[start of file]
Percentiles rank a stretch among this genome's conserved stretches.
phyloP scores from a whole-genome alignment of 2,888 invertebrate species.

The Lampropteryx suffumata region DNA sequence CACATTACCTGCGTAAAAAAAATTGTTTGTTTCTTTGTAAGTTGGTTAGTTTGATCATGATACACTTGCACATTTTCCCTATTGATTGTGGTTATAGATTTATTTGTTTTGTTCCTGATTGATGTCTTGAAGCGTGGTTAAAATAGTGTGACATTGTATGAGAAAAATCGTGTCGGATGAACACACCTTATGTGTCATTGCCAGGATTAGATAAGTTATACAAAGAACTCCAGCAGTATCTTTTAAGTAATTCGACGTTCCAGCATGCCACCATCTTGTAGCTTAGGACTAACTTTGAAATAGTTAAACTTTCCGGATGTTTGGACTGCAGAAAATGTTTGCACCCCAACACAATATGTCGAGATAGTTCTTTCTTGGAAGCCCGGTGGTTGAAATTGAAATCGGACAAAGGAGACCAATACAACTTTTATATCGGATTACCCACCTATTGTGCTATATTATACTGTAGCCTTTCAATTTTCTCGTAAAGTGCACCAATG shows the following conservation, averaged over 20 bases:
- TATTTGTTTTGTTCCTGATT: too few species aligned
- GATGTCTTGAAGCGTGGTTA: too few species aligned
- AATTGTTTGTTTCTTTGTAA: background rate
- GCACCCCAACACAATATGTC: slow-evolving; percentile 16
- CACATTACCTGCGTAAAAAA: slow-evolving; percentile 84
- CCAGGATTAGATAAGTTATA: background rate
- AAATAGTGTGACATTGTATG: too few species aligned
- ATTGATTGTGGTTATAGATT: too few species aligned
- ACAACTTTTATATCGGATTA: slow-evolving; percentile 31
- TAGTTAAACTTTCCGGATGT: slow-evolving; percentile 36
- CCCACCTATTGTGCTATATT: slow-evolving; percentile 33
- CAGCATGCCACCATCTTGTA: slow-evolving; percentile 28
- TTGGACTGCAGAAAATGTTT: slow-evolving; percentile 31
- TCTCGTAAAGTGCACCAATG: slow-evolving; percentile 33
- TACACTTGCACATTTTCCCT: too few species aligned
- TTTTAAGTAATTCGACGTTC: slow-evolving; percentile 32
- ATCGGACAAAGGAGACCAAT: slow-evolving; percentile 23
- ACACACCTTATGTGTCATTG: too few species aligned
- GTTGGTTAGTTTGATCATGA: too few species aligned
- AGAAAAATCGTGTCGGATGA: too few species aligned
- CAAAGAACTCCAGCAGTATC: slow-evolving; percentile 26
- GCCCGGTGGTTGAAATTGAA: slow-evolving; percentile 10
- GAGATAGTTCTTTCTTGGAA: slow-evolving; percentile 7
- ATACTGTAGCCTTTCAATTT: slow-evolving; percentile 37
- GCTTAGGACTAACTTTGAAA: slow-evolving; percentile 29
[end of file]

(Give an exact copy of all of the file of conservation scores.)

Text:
Percentiles rank a stretch among this genome's conserved stretches.
phyloP scores from a whole-genome alignment of 2,888 invertebrate species.

The Lampropteryx suffumata region DNA sequence CACATTACCTGCGTAAAAAAAATTGTTTGTTTCTTTGTAAGTTGGTTAGTTTGATCATGATACACTTGCACATTTTCCCTATTGATTGTGGTTATAGATTTATTTGTTTTGTTCCTGATTGATGTCTTGAAGCGTGGTTAAAATAGTGTGACATTGTATGAGAAAAATCGTGTCGGATGAACACACCTTATGTGTCATTGCCAGGATTAGATAAGTTATACAAAGAACTCCAGCAGTATCTTTTAAGTAATTCGACGTTCCAGCATGCCACCATCTTGTAGCTTAGGACTAACTTTGAAATAGTTAAACTTTCCGGATGTTTGGACTGCAGAAAATGTTTGCACCCCAACACAATATGTCGAGATAGTTCTTTCTTGGAAGCCCGGTGGTTGAAATTGAAATCGGACAAAGGAGACCAATACAACTTTTATATCGGATTACCCACCTATTGTGCTATATTATACTGTAGCCTTTCAATTTTCTCGTAAAGTGCACCAATG shows the following conservation, averaged over 20 bases:
- TATTTGTTTTGTTCCTGATT: too few species aligned
- GATGTCTTGAAGCGTGGTTA: too few species aligned
- AATTGTTTGTTTCTTTGTAA: background rate
- GCACCCCAACACAATATGTC: slow-evolving; percentile 16
- CACATTACCTGCGTAAAAAA: slow-evolving; percentile 84
- CCAGGATTAGATAAGTTATA: background rate
- AAATAGTGTGACATTGTATG: too few species aligned
- ATTGATTGTGGTTATAGATT: too few species aligned
- ACAACTTTTATATCGGATTA: slow-evolving; percentile 31
- TAGTTAAACTTTCCGGATGT: slow-evolving; percentile 36
- CCCACCTATTGTGCTATATT: slow-evolving; percentile 33
- CAGCATGCCACCATCTTGTA: slow-evolving; percentile 28
- TTGGACTGCAGAAAATGTTT: slow-evolving; percentile 31
- TCTCGTAAAGTGCACCAATG: slow-evolving; percentile 33
- TACACTTGCACATTTTCCCT: too few species aligned
- TTTTAAGTAATTCGACGTTC: slow-evolving; percentile 32
- ATCGGACAAAGGAGACCAAT: slow-evolving; percentile 23
- ACACACCTTATGTGTCATTG: too few species aligned
- GTTGGTTAGTTTGATCATGA: too few species aligned
- AGAAAAATCGTGTCGGATGA: too few species aligned
- CAAAGAACTCCAGCAGTATC: slow-evolving; percentile 26
- GCCCGGTGGTTGAAATTGAA: slow-evolving; percentile 10
- GAGATAGTTCTTTCTTGGAA: slow-evolving; percentile 7
- ATACTGTAGCCTTTCAATTT: slow-evolving; percentile 37
- GCTTAGGACTAACTTTGAAA: slow-evolving; percentile 29